Peter Hall founded Hala Gear last year after quitting his full-time job in advertising. A life-long tinkerer, he invented a new paddle for the sport of stand-up paddleboarding and also is preparing to sell an inflatable board.
Steamboat's Peter Hall designs new stand-up paddleboarding gear
Steamboat Springs local Peter Hall started Hala Gear and designed his own line of stand-up paddleboarding products.
Photo by Joel Reichenberger
The T-grip handle on one end of the paddle allows it to be used similarly to a kayak paddle, with both hands in the middle, or like a traditional stand-up paddleboard paddle.
Photo by Joel Reichenberger
Hall said his board's thickness and rigidity sets it apart in the swiftly growing stand-up paddleboarding market.
Get more information about Hala Gear's products on its website.
Steamboat Springs He was a little scared. He was a lot nervous. But when it came time to decide and commit, he didn’t hesitate.
“I’ve always wanted to really just do my own thing,” Steamboat Springs’ Peter Hall said. “I didn’t know what it was going to be, but I knew if I found something I could really go at 100 percent, that would be something I’d do.”
So it was that Hall quit his full-time job and committed himself fully to designing and building stand-up paddleboarding gear. Hala Gear isn’t even a year old and most of its first run of products still is being manufactured.
So far, so good.
“I have no idea what’s going to happen,” he said. “It’s exciting, really.”
Designing a dream
“It’s very cool to be able to steer your own ship,” Hall said Wednesday afternoon.
He still was talking about that decision to quit his job and set out on his own. The journey to that decision began about a year ago, in the spring. That’s when he first got the inkling that he may know a better way.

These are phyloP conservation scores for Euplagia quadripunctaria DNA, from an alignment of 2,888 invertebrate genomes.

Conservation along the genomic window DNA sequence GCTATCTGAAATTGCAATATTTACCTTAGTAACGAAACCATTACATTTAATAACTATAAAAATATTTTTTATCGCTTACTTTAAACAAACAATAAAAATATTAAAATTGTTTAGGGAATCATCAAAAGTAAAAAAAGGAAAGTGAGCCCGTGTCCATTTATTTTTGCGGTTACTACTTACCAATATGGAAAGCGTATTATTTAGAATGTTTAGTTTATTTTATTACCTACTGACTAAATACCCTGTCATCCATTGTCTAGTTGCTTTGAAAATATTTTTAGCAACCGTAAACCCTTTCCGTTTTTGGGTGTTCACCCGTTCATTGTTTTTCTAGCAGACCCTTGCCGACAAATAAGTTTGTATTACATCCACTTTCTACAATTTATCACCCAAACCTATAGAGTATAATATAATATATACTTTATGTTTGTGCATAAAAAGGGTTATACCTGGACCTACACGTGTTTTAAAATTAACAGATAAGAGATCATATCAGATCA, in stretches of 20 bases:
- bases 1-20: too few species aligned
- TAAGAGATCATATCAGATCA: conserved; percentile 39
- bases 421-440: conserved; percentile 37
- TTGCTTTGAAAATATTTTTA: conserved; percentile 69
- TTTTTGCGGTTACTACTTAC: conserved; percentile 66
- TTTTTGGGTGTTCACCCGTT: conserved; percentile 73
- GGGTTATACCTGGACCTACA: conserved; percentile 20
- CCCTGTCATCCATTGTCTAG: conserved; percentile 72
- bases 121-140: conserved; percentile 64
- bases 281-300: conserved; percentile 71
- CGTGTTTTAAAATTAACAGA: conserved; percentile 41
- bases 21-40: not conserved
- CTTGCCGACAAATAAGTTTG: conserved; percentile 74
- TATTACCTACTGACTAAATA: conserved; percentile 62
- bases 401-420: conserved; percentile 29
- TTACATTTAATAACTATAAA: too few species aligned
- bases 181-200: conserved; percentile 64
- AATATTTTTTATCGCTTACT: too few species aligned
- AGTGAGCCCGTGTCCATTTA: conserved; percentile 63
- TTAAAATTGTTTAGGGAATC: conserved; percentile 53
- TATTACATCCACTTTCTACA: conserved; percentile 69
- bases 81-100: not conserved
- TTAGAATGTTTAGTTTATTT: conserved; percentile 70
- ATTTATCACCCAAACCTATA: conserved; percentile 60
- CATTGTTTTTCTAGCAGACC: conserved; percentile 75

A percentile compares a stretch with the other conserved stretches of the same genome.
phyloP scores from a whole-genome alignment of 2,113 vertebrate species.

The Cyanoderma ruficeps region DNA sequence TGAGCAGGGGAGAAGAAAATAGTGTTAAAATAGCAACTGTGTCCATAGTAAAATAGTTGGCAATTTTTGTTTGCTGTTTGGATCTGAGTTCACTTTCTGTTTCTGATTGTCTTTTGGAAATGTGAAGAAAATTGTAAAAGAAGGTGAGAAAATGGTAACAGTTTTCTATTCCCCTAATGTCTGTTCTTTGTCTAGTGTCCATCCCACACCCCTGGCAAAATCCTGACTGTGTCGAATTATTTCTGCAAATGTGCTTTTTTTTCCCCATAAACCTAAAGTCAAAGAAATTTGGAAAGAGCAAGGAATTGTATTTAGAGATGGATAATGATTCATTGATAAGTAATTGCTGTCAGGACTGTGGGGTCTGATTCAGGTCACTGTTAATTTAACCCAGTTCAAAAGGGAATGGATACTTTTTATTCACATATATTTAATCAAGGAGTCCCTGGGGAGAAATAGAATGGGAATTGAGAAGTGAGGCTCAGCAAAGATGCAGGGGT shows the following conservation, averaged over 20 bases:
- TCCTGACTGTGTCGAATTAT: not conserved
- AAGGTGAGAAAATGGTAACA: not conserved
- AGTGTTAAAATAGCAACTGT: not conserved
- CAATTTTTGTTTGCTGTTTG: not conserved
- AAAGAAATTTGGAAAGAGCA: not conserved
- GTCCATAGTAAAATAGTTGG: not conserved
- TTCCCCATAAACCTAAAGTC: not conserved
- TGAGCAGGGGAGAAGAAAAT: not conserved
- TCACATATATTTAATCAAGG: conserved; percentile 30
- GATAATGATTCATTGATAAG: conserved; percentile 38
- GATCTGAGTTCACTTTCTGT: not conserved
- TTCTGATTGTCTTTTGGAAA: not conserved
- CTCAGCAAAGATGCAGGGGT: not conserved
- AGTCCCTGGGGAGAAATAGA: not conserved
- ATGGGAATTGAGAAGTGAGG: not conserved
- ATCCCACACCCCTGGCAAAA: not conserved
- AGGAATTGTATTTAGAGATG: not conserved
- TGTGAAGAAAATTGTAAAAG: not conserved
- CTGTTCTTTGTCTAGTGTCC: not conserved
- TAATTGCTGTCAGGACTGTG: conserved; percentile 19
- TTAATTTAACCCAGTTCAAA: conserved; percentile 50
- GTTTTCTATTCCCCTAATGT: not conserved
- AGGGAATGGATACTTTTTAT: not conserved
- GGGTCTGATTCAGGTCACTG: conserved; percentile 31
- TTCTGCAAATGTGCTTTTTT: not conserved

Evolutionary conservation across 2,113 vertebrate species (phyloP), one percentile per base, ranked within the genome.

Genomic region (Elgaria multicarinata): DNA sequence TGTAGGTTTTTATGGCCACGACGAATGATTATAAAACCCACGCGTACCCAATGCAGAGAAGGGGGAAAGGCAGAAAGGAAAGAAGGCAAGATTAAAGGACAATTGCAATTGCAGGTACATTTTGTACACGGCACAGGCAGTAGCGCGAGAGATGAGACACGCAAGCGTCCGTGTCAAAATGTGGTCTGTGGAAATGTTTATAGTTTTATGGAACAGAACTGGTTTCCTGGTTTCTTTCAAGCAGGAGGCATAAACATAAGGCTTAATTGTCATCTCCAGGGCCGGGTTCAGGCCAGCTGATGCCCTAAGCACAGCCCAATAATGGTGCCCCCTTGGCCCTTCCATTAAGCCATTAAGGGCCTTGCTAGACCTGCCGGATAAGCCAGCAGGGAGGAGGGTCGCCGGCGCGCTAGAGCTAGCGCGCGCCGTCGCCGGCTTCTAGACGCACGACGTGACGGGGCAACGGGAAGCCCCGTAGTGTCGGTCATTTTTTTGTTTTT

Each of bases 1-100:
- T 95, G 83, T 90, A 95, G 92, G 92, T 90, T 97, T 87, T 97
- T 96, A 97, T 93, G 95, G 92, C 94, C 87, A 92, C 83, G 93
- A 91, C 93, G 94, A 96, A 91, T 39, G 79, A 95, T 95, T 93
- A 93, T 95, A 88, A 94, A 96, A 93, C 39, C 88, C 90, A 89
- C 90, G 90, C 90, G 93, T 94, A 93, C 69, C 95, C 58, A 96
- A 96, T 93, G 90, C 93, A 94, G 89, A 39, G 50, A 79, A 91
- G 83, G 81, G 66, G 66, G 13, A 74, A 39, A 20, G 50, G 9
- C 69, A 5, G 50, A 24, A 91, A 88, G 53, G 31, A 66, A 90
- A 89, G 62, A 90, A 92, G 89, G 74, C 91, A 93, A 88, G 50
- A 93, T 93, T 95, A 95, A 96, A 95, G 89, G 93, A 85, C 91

Hall grew up in Denver and attended high school and college on the East Coast before moving to Steamboat Springs. Since he arrived seven winters ago — that’s still how he measures time, even though his attention has been riveted on the river — he has worked a slew of jobs. He was a ski instructor on Mount Werner, taught Spanish for The Lowell Whiteman School and most recently was selling advertising for a local radio station when he decided to “control his own ship.”
The key to that plan? Controlling the ship, or the paddleboard as the case may be.
Hall started with the stand-up paddleboard (SUP) several years ago on the Yampa River. He was quickly hooked, finding it a natural extension of surfing, which he’d grown to love during a college semester in Australia.
He’d always had an inventor’s spirit. He once engineered his bedroom light to turn on and off with a string accessible from his bed. Another time he found a way to fix a stereo constantly in need of a solid thwack with a series of pulleys and a hovering dumbbell.
So when he found himself wanting a more versatile paddle for his board, he set out to invent one, determined to combine the resourcefulness of a double-bladed kayak paddle with the reach of a traditional SUP paddle, which typically has a blade on only one end.
“I started taking parts from other paddles, sawing them down and forming what I wanted from broken paddles,” he said. “I was trying to come up with a concept that made sense and didn’t have compromises.
“I worked with a whole bunch of ideas and I came up with the design I have now.”
Hall doesn’t have any of the paddles. The samples he’s had built are being demoed in shops across Steamboat Springs, and on Thursday, he could only offer a prototype to show off.
What he may have, however, is a future.
“It takes drive,” said Matt Burditt, of Steamboat’s Boomerang Sports, a self-described serial entrepreneur.